Reviewer Lois C. Henderson: Lois is a freelance academic editor and back-of-book indexer, who spends most of her free time compiling word search puzzles for tourism and educative purposes. Her puzzles are available HERE and HERE Her Twitter account (@LoisCHenderson) mainly focusses on the toponymy of British place names. Please feel welcome to contact her with any feedback at LoisCourtenayHenderson@gmail.com.
Author: Lynn M. Collins
Publisher: Lynn Collins
ISBN-10: 0996520309; ISBN-13: 978-0996520300
Lynn M. Collins’ carefully constructed guide to infertility management not only has a catchy and intriguing title, Sperm Tales: An Informative Guide through the Challenges of Infertility, but is also highly accessible, no matter how scant your medical background. Sperm Tales is, nevertheless, extremely well informed, with Collins referencing her sources well, focusing on the professionally sound, such as the American Society for Reproductive Medicine (ASRM) and the Center for Disease Control (CDC), without drowning her audience in a plethora of unnecessary detail.
Collins’ professional expertise in the field is indubitable. As she states: “I have managed an infertility laboratory for over 12 years and have been closely involved with physicians and nurses on a day-to-day basis, as well as with the couples participating in the program.” Consequently, not only does she have the professional expertise that is required to write a book of this nature, but she also has the requisite level of compassion and empathy to reach out on a personal level to her audience, no matter their background.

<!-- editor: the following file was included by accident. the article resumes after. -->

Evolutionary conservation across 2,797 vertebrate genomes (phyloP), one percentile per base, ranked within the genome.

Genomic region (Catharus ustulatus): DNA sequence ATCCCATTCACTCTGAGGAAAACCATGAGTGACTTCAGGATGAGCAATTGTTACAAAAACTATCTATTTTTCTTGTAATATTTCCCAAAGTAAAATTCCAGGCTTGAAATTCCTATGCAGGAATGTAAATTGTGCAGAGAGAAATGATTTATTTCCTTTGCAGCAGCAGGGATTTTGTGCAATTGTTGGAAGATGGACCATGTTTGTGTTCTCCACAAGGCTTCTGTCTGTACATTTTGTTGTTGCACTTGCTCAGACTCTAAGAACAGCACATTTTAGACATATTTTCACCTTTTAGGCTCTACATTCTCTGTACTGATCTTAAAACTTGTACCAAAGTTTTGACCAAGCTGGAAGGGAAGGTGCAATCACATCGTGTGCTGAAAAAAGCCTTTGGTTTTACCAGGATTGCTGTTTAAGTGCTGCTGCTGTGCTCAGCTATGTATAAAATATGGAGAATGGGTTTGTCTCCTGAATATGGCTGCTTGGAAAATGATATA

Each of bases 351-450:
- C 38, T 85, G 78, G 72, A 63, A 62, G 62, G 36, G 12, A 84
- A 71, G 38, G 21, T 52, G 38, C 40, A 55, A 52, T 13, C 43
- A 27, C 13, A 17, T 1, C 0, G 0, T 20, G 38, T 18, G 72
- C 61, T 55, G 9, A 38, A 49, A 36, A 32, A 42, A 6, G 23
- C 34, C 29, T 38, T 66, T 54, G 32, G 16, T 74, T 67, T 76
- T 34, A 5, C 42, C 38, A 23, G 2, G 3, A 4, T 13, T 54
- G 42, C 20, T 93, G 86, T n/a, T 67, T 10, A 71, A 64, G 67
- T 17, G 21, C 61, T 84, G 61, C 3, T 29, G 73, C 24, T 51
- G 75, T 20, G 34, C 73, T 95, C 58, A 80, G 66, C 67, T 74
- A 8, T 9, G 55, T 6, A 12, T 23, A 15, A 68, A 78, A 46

The probing nature of the questions that she asks (such as: “When should I have my baby?”, “Do I need infertility counseling?”, and “What to expect – What is ART (otherwise known as Assisted Reproductive Technologies)?”) reveal that Collins is truly on top of her game. Never afraid to handle the trickier issues, Collins covers such contentious and problematic matters as fertility during cancer treatments and same sex couples and ART.
Despite the four-page index being less detailed than some would, no doubt, like, it is, nevertheless, a helpful guide to the work when combined with the contents pages, with the chapter titles clearly indicating the relevant content, such as “How To Choose A Fertility Center” and “The Initial Consult”.
The rationality and logic of Collins’ common sense approach, which is comforting and reassuring, is bound to instill a spirit of trust in the reader that is likely to make them believe what she has to say, and to follow the steps to overcoming infertility that she recommends.
Collins encourages and motivates, rather than prescribing set actions. She is intimately aware of the diversity of causes that can lead to infertility, and she discusses them thoroughly and cogently. Her one-on-one approach to the reader not only lends an air of familiarity to the message that she wishes to convey, but it also fosters a spirit of fluidity and balance in the text, so that Sperm Tales, unlike many other works on infertility, is highly readable and easily understandable. The readability of her text is enhanced still further by her good sense of humor, which is especially marked in her introduction of a character and friend, named Spanky, who is the mascot of Collins’ infertility clinic. Spanky makes timely interjections throughout the text, all sourced from the funny comments that Collins’ patients have made over the years―after all, she believes that learning should be fun. So don’t expect a dry as dust tome that puts you to sleep after the second paragraph, but one that will, at times, most likely tickle your funny bone, as well as covering your nether regions. In short, enjoy!